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Prof Andrew Masters No more applications being accepted Competition Funded PhD Project (UK Students Only)

About the Project

While the equations governing the flow of Newtonian liquids like water or petrol are well-understood and excellent numerical methods exist to make accurate predictions of how such liquids will behave, the situation regarding complex fluids, such as blood, paint, shampoos, etc, is considerably less well understood. The reason is that equations governing the properties of these fluids, termed visco-elastic or non-Newtonian fluids, are much more complicated and, indeed, are sometimes not known at all. The source of this complexity is the particles or aggregates within the fluid (e.g. cells or colloidal particles).

A good way to model the properties of these aggregates is via Dissipative Particle Dynamics (DPD) simulations [1] while a good way to model the flow properties of a normal fluid is Smooth Particle Hydrodynamics[2]. The aim of this project is to fuse these techniques, so that DPD gives the interactions between the aggregates that cause non-Newtonian behaviour and then SPH provides the dynamical tools to predict flows. The plan is to use this twinned methodology to look firstly at the properties of those surfactant systems that crop up in the health-care industry (e.g. shampoos and conditioners) and then to model novel drug-delivery systems[3], in which a drug contained in a vesicle makes its way through the blood stream.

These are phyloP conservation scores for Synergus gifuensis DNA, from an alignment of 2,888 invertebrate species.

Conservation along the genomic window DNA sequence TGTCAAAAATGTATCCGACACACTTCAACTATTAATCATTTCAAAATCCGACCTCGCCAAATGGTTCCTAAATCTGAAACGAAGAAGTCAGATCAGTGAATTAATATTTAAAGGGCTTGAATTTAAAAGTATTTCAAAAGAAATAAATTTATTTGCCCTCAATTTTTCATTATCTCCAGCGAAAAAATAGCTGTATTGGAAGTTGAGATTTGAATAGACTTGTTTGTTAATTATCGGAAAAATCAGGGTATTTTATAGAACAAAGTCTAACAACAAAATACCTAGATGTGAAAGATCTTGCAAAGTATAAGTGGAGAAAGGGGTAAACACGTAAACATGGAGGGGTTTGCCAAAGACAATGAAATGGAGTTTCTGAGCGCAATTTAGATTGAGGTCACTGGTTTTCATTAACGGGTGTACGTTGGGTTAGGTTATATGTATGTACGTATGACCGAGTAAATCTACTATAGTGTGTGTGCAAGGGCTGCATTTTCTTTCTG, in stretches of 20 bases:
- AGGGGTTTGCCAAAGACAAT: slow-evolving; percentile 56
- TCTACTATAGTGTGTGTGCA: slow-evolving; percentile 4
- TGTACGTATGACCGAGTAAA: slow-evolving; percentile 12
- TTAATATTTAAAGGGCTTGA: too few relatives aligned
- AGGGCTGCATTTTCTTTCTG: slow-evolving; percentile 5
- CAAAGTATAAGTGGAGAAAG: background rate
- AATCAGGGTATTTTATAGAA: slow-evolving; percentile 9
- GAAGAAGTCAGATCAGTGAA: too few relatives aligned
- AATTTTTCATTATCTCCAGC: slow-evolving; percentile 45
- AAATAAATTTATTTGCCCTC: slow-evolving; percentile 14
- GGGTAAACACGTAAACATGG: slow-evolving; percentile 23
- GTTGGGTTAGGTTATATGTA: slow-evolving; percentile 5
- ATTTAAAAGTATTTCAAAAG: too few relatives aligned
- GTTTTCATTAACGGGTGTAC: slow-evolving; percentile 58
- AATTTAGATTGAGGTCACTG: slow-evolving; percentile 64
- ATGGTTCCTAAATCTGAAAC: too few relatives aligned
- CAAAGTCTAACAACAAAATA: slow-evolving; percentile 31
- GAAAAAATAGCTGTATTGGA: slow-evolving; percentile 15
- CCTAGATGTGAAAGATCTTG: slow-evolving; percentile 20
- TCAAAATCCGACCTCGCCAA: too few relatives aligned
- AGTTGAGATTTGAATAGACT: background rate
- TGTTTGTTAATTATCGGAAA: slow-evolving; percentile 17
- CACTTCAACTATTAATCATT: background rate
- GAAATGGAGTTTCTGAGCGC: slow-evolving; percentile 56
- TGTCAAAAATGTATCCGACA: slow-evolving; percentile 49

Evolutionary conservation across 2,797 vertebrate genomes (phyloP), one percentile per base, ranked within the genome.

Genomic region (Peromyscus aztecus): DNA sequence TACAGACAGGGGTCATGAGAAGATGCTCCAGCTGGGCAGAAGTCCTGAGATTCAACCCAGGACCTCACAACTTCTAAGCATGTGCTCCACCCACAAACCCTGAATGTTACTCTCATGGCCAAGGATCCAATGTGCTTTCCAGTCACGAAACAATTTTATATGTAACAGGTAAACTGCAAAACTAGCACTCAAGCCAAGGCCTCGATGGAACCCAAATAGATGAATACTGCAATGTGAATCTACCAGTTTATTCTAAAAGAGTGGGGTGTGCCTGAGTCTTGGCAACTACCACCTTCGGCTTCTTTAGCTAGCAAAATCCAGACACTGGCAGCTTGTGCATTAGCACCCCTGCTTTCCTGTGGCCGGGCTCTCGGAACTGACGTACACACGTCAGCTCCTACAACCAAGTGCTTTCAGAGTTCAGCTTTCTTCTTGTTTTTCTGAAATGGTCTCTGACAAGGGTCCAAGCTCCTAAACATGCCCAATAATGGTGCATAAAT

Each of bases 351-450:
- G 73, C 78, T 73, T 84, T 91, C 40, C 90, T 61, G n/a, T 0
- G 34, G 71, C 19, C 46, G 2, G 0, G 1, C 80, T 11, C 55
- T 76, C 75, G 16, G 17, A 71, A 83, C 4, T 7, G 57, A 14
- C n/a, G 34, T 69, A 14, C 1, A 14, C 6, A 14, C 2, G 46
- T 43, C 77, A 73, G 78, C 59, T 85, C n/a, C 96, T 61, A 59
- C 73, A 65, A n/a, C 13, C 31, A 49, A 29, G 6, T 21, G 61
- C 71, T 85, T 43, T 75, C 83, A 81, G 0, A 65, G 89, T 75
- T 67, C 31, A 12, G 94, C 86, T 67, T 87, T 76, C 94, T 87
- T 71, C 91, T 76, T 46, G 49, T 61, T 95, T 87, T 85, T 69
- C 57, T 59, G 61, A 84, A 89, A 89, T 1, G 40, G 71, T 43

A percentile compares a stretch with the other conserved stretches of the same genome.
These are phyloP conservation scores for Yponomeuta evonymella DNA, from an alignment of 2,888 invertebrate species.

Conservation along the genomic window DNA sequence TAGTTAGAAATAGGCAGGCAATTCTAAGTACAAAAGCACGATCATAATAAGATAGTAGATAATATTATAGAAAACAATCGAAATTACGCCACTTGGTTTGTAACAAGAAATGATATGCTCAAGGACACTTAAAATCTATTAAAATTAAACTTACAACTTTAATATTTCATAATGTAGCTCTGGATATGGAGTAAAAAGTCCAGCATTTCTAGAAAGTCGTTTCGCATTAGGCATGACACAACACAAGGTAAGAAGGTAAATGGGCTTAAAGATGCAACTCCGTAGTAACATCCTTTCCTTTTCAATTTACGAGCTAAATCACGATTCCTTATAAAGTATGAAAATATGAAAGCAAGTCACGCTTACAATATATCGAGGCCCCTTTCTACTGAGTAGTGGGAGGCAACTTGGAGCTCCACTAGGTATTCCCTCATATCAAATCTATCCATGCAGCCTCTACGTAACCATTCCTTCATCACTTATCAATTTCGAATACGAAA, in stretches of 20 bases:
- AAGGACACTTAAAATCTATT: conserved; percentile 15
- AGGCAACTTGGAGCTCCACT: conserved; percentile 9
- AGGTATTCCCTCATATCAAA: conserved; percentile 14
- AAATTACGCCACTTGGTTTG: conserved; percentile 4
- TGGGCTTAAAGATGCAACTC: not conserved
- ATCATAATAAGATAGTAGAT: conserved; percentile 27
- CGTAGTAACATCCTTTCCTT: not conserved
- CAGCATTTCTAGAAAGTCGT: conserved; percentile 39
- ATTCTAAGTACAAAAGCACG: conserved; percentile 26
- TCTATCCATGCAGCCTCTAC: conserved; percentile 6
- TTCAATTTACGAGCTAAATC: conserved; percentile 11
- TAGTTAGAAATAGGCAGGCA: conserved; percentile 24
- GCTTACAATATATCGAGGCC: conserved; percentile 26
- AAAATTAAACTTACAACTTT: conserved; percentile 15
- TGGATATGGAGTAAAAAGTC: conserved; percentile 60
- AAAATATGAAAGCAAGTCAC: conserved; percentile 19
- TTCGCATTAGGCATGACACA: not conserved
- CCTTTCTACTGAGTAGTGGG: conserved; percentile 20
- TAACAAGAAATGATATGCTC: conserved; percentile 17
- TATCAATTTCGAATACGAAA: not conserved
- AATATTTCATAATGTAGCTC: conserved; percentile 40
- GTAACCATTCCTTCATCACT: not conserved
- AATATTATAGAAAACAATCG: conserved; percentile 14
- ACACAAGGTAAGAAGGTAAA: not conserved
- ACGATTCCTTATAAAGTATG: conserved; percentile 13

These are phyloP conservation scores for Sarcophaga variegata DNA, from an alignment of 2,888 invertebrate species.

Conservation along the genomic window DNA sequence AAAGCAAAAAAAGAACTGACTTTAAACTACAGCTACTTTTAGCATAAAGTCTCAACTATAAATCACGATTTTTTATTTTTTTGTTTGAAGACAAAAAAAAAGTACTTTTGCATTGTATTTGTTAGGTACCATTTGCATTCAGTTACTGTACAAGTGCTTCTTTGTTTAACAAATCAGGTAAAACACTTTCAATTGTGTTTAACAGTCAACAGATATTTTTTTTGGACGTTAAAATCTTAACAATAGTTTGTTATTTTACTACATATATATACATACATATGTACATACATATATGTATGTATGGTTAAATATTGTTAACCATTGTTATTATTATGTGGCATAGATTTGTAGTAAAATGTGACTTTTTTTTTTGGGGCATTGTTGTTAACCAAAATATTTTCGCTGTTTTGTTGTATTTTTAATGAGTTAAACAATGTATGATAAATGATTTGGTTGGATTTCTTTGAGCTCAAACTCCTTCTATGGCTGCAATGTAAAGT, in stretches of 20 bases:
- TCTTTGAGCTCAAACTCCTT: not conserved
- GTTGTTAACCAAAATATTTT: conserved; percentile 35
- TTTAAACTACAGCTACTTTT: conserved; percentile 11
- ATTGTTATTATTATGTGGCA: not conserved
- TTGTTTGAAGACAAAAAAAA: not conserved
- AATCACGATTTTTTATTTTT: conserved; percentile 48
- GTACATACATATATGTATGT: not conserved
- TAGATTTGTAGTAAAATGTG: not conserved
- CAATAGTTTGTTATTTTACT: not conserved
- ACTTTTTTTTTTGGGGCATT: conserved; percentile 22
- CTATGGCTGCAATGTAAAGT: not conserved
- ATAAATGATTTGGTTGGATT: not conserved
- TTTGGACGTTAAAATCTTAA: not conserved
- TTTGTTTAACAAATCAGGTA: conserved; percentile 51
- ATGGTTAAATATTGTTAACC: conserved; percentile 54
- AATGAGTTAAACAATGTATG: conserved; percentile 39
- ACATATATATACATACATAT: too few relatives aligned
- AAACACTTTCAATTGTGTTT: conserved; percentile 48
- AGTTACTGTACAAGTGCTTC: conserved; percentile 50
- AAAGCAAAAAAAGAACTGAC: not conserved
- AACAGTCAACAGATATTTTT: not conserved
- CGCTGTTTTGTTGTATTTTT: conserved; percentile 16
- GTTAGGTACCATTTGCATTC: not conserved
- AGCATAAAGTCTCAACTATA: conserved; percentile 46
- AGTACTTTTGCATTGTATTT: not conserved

This project requires an excellent student with a strong computational and mathematical background. He/she will first need to develop and test the DPD/SPH composite program before applying it to flows with both industrial and medical relevance. The project will be supervised jointly between Chemical and Mechanical Engineering at Manchester.

Funding Notes

There is no current funding for this project, though competition-based funding is possible for excellent UK students.

References

1) Perspective: Dissipative Particle Dynamics, P. Espanol and P. Warren, J. Chem. Phys. 146, 150901 (2017)
2) A Comparative Review of Smoothed Particle Hydrodynamics, Dissipative Particle Dynamics and Smoothed Dissipative Particle Dynamics, T. Ye and Y. Li, Int. J.Comp. Methods 15,1850083 (2018)
3) See, e.g., Joseph et al., Sci. Adv. 3, e1700362 (2017)

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